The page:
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Pluto: Urasawa x Tezuka, Vol. 6 Paperback – November 17, 2009
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About the Author
Born in Tokyo in 1960, Naoki Urasawa's career as a manga artist spans three decades and has firmly established him as one of the true manga masters of his generation. A graduate of Meisei University, Urasawa debuted with Return! in 1981 and hasn't stopped his impressive output since. Well-versed in a variety of genres, Urasawa's oeuvre encompasses a multitude of different subjects, such as romantic comedies (Yawara! A Fashionable Judo Girl), gritty urban dramas (Pineapple ARMY), swashbuckling detective stories (Master Keaton), captivating psychological thrillers (Monster and 20th Century Boys) and modern reinterpretations of the work of the God of Manga, Osamu Tezuka (Pluto: Urasawa × Tezuka). Many of his books have spawned equally popular animated series, and 2008 saw the theatrical release of the first of three live-action Japanese films based on 20th Century Boys.No stranger to accolades and awards, Urasawa has received the Kodansha Manga Award, and is a three-time recipient of the prestigious Shogakukan Manga Award and a two-time recipient of the Osamu Tezuka Cultural Prize.Similarly, Monster has been nominated twice for the Eisner Award in America. Urasawa has also become involved in the world of academia, and in 2008 accepted a guest teaching post at Nagoya Zokei University, where he teaches courses in, of course, manga. Combining a breathtaking cinematic visual style with stories known for their penetrating psychological depth and maturity, Naoki Urasawa remains one of the most exciting creators working in the medium of comics today.
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Top Customer Reviews
“Pluto: Urasawa x Tezuka, Volume 006” by Naoki Urasawa and Takashi Nagasaki is the sixth book in an eight-book science fiction manga series Pluto. The whole series is based on “The Greatest Robot on Earth,” the most popular story arc in Astro Boy series written by a legendary manga master Osamu Tezuka.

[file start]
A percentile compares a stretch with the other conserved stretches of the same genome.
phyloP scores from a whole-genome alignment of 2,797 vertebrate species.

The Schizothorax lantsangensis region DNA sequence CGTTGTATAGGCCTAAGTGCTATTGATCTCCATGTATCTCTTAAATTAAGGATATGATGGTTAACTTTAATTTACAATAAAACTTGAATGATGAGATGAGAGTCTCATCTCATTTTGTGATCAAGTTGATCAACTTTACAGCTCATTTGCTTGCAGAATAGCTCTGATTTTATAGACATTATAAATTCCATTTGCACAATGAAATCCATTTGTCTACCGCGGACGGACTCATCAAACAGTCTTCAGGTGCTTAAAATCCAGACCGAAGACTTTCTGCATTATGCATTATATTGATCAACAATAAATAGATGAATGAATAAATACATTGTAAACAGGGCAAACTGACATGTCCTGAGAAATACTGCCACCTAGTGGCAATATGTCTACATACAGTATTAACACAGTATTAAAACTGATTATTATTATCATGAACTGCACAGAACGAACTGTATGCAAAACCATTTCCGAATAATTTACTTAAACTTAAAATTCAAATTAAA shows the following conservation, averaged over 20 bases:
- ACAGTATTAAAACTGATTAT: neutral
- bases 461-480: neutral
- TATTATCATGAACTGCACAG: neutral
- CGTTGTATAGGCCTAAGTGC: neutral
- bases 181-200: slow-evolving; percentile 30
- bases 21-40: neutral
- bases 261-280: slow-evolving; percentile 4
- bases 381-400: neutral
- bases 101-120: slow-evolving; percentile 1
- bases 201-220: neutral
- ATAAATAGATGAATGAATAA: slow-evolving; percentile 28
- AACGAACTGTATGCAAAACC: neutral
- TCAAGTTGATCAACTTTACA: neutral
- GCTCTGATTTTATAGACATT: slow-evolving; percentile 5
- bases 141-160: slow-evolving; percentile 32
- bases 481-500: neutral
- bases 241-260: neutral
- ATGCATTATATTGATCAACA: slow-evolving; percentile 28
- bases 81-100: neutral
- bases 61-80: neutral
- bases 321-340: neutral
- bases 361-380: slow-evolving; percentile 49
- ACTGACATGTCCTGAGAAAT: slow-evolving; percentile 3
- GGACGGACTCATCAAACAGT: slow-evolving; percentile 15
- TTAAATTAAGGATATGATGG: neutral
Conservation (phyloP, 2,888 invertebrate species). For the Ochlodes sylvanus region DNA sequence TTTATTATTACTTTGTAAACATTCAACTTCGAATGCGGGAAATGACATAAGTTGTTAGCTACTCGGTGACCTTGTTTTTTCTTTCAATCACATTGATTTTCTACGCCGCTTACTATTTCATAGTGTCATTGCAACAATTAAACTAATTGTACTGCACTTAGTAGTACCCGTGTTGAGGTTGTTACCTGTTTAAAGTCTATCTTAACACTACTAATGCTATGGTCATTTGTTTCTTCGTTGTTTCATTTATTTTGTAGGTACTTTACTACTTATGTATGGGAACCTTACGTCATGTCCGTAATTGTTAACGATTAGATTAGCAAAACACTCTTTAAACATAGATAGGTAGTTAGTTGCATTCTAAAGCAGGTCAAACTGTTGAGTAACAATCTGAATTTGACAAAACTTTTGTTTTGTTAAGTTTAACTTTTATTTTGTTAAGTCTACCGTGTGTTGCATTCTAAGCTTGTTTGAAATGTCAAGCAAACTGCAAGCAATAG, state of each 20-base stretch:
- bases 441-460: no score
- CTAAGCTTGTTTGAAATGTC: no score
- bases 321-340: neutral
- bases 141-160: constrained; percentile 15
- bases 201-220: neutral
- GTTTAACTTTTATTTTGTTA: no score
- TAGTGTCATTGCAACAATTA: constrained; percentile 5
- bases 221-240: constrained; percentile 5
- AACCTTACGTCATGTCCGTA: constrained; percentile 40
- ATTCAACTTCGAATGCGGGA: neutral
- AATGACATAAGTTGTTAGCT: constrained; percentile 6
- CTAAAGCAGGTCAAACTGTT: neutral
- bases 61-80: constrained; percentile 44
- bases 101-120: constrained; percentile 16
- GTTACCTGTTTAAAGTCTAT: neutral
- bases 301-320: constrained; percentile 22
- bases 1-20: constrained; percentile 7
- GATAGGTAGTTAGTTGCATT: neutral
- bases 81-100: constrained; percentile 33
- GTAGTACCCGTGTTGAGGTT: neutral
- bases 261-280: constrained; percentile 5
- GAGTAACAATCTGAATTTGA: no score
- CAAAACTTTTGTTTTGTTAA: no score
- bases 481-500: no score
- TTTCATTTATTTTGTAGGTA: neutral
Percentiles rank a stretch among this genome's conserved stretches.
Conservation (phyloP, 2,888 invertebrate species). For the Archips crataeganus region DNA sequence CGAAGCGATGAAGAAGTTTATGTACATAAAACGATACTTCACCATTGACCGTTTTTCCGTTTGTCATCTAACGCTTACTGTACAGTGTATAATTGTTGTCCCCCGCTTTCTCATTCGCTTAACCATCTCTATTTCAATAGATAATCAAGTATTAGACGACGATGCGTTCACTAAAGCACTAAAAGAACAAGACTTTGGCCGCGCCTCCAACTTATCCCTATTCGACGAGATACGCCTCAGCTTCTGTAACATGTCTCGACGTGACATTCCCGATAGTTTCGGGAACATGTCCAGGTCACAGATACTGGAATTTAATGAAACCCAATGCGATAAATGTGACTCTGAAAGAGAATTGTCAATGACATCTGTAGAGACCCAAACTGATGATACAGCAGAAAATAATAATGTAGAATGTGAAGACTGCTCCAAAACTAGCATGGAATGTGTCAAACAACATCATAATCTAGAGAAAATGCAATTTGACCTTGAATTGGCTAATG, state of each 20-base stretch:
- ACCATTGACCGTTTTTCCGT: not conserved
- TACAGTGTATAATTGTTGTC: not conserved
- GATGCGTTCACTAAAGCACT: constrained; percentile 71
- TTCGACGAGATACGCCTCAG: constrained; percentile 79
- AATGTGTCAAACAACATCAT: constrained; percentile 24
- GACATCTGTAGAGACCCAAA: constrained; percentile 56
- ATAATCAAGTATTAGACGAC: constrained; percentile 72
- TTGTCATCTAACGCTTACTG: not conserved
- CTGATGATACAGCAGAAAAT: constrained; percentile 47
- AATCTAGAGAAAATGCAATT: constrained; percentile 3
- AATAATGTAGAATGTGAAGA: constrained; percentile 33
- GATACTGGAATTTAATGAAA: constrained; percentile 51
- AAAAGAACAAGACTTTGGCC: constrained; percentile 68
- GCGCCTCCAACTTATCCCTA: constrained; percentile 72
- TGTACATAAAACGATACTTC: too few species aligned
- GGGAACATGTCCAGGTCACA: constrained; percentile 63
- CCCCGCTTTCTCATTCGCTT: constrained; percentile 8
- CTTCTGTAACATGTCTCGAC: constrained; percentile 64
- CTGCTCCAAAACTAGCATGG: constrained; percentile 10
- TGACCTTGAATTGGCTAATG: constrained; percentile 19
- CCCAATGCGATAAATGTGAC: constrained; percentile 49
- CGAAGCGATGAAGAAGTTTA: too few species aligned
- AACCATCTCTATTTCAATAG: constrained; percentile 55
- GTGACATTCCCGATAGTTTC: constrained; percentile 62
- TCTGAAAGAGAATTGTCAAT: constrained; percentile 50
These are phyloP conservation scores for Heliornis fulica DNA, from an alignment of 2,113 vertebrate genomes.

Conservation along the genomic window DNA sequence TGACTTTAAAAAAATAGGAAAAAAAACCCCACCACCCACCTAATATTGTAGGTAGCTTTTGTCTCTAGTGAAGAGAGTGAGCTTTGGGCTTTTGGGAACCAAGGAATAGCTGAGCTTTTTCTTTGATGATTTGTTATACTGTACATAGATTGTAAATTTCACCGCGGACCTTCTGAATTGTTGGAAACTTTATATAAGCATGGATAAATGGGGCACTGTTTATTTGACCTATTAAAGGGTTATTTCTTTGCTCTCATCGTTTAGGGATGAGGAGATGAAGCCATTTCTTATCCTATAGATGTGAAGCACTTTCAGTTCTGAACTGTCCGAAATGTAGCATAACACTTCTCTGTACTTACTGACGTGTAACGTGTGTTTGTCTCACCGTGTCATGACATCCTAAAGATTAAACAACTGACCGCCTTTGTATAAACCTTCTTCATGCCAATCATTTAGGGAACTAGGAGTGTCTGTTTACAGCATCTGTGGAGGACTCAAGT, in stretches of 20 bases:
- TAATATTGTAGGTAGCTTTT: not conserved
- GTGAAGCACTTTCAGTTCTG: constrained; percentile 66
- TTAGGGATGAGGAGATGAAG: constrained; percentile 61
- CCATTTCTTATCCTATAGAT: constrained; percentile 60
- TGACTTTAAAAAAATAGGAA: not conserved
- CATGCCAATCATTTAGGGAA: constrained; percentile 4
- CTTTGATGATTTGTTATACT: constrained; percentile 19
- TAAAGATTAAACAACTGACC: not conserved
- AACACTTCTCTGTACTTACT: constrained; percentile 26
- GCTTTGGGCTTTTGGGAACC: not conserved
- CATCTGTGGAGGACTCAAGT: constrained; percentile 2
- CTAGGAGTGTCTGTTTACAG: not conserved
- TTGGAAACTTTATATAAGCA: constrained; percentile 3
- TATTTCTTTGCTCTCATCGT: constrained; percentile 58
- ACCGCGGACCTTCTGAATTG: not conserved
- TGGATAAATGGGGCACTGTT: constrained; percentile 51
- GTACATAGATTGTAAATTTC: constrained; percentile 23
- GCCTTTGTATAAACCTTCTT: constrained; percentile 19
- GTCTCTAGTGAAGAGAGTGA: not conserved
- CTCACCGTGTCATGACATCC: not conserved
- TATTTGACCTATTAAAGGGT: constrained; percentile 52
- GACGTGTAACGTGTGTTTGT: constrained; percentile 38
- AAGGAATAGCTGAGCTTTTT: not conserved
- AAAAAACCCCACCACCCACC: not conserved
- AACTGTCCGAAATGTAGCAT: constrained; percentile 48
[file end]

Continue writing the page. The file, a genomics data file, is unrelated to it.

Five out of the seven great robots of the world are destroyed, but the mysterious villain and his motive are still unknown. Despite his compromised physical condition and shaken mental state, detective Gesicht is determined to get to the bottom of this case and to face the powerful villain.
1) Story in full swing.
In my previous review, I crowned the fifth volume as my favorite. Well, I think I have a new winner. The story in “Pluto, Volume 006” unfolds in neck-breaking speed but still manages to remain as suspenseful and insightful as ever. This book contains more revelations than any of the previous volumes, but there are still quite a few mysteries left unsolved, and I am dying to know what’s going to happen next.
I know I am repeating myself a little, but it never seizes to amaze me how such an action-packed and trilling science fiction manga full of explosions and robot fights can also be so thought-provoking and emotionally powerful with complex and realistic characters. What is more, to call the sixth volume touching would be a huge understatement. In fact, I got so invested in certain characters and their stories that quite a few episodes in this volume were straight down heartbreaking.
3) Realistic artwork.
Urasawa’s illustrations are another consistently good feature of Pluto series. They are realistic, very detailed and simply beautiful to look at. In other words, they are ALMOST perfect (see the following section).
COULD BE BETTER:
1) Lack of color.
I am kind of tired of writing the same thing over and over, but I really wish the illustrations would be colored, just like in the first few pages of each volume. Honestly, the lack of color is the only thing that is preventing me from giving this volume a five-star rating.
VERDICT: 4 out of 5
“Pluto: Urasawa x Tezuka, Volume 006” by Naoki Urasawa and Takashi Nagasaki is action-packed, suspenseful and more than ever emotionally powerful. The storylines unfold and merge at neck-breaking speed, and the artwork is close to perfect.
Check out my reviews of the previous five volumes:
1) “Pluto: Urasawa x Tezuka, Volume 001”: http://www.amazon.com/review/R39D2RIEIAPZRO/ref=cm_cr_rdp_perm
2) “Pluto: Urasawa x Tezuka, Volume 002”: http://www.amazon.com/review/R3PJZDE2SFGRI6/ref=cm_cr_rdp_perm
3) “Pluto: Urasawa x Tezuka, Volume 003”: http://www.amazon.com/review/R39D7281G5TKZQ/ref=cm_cr_rdp_perm
4) “Pluto: Urasawa x Tezuka, Volume 004”: http://www.amazon.com/review/R5LDPO6IH4KUW/ref=cm_cr_rdp_perm